A man stabbed to death in Oxford Street this week was facing charges of raping a 16-year-old girl and pouring acid over her afterwards to hide the crime, police revealed yesterday.
Steven Bigby, 22, who was knifed in the chest outside a McDonald's restaurant on Monday afternoon, was on bail awaiting trial over the attack, Scotland Yard said. Mr Bigby, from Hackney, east London, was one of 10 men charged over the rape, in which the girl allegedly had caustic soda poured over her to destroy DNA evidence. The teenage victim was treated for severe burns after the assault in Tottenham in January.
Mr Bigby was also due to stand trial next month over a fight at a Tottenham snooker club in October 2006 where a knife was found. Two men, aged 18 and 19, who were arrested on Tuesday over the killing of Mr Bigby, were still being questioned at an east London police station yesterday. A post-mortem examination confirmed he died from a single stab wound to the heart.
His murder is not thought to be linked to the rape of the 16-year-old. Police said Mr Bigby was stabbed after an argument broke out between two gangs of men in one of London's busiest shopping areas. A drink was thrown by one of the youths and the "spontaneous" row quickly escalated.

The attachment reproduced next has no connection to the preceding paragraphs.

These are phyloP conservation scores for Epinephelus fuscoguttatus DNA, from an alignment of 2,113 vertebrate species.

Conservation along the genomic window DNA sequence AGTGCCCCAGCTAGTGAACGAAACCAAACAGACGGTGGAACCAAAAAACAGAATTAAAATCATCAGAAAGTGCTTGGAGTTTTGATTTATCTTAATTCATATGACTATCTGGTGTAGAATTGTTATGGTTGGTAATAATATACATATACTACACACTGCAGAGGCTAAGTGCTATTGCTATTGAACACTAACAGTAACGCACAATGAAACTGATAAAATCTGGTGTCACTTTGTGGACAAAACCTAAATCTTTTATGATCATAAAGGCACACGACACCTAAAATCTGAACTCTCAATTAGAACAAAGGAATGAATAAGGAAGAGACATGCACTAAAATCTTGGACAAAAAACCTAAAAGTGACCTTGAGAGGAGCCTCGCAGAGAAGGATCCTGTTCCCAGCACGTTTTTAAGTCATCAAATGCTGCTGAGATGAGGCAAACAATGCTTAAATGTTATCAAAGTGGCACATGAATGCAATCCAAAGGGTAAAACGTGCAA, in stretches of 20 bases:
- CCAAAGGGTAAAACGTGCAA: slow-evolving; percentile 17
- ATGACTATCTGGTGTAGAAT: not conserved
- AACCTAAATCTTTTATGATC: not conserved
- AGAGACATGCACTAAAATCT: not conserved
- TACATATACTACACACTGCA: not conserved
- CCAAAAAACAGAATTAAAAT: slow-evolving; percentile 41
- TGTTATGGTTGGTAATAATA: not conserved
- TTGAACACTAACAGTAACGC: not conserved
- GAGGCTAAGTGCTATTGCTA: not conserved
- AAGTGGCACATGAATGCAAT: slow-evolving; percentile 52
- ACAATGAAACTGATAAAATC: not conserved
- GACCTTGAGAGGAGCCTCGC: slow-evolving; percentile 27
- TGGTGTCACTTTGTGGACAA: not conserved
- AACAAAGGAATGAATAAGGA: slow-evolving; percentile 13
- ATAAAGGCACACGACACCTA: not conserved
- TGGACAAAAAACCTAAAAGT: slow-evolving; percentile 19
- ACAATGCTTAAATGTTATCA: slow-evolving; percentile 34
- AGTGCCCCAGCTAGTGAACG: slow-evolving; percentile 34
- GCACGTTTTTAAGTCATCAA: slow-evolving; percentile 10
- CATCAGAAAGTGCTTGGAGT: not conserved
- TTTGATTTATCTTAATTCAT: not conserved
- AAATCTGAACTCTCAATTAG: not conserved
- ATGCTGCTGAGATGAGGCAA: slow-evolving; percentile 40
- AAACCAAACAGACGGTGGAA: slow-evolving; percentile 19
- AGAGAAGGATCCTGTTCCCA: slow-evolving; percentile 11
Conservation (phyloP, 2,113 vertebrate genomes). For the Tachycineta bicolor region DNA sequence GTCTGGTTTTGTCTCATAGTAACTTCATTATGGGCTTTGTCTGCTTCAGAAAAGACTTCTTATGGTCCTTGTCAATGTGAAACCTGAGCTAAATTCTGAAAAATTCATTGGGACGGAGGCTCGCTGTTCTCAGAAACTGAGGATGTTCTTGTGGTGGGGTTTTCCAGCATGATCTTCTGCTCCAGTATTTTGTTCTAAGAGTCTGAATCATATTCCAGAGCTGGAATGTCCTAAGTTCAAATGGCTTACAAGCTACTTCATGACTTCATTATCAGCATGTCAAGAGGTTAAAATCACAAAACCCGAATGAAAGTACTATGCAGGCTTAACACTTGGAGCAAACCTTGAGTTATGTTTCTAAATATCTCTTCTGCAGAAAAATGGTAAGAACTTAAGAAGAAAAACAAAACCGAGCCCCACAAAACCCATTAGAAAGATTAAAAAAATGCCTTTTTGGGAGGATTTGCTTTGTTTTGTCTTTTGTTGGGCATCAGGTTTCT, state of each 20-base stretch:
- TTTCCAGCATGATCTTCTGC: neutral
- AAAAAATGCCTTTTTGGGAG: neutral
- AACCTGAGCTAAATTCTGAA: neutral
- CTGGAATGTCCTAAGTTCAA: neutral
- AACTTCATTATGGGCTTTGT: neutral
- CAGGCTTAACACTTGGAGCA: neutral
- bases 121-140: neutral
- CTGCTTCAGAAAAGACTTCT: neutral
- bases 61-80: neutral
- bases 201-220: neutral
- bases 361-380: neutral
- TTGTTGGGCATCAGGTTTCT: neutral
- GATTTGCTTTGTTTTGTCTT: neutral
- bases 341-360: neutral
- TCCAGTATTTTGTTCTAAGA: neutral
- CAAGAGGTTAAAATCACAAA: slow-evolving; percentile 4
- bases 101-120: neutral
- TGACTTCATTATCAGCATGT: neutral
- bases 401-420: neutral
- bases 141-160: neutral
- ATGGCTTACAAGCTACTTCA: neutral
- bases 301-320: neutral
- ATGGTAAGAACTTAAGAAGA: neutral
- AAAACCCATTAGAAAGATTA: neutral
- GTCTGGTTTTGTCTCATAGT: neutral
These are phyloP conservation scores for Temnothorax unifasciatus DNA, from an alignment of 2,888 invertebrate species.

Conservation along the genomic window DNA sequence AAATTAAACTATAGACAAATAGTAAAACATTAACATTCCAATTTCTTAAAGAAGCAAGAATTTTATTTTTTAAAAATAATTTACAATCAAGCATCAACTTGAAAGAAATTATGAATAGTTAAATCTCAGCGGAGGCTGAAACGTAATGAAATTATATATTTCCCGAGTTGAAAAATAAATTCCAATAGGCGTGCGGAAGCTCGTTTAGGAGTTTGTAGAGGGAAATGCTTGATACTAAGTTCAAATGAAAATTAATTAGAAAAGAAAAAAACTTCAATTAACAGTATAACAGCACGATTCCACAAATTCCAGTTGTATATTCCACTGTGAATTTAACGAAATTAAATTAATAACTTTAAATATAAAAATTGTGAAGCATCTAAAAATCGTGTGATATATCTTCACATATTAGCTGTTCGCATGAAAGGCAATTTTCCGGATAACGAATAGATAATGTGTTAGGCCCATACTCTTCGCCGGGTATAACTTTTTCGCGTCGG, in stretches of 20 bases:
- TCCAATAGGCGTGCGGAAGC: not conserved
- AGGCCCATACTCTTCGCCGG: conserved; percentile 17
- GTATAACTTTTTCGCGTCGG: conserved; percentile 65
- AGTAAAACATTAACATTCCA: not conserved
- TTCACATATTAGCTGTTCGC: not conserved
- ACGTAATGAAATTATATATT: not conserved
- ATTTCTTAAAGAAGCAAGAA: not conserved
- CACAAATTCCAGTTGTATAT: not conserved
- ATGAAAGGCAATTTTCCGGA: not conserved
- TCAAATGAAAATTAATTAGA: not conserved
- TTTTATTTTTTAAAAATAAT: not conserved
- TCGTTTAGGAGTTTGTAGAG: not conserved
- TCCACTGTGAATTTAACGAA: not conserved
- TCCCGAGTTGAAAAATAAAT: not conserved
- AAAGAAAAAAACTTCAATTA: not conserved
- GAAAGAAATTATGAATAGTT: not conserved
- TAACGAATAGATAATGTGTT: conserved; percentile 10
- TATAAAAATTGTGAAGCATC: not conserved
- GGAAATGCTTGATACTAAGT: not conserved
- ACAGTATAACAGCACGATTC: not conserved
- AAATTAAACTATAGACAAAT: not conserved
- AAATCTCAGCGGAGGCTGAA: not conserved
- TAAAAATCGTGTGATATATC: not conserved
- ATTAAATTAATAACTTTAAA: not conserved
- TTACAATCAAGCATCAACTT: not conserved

The incident, as well as the stabbing of two teenage boys in Holloway, north London, on Sunday, and the murder of 16-year-old Jimmy Mizen at a bakery in Lee, south-east London on Saturday, prompted police to step up the fight against knife crime. Scotland Yard said last night that a 19-year-old man has been charged with murdering Mizen.
Ten stop-and-search squads of 15 officers each will be deployed at "knife-crime hot spots London over the coming days. Police will be able to stop and search people under Section 60 of the Public Order Act, which does not require reasonable suspicion. The Home Office has provided 100 airport-style metal detectors and 200 detecting wands.
Tim Godwin, an assistant commissioner of the Metropolitan Police, said the operation would be "fairly in your face".Reuse content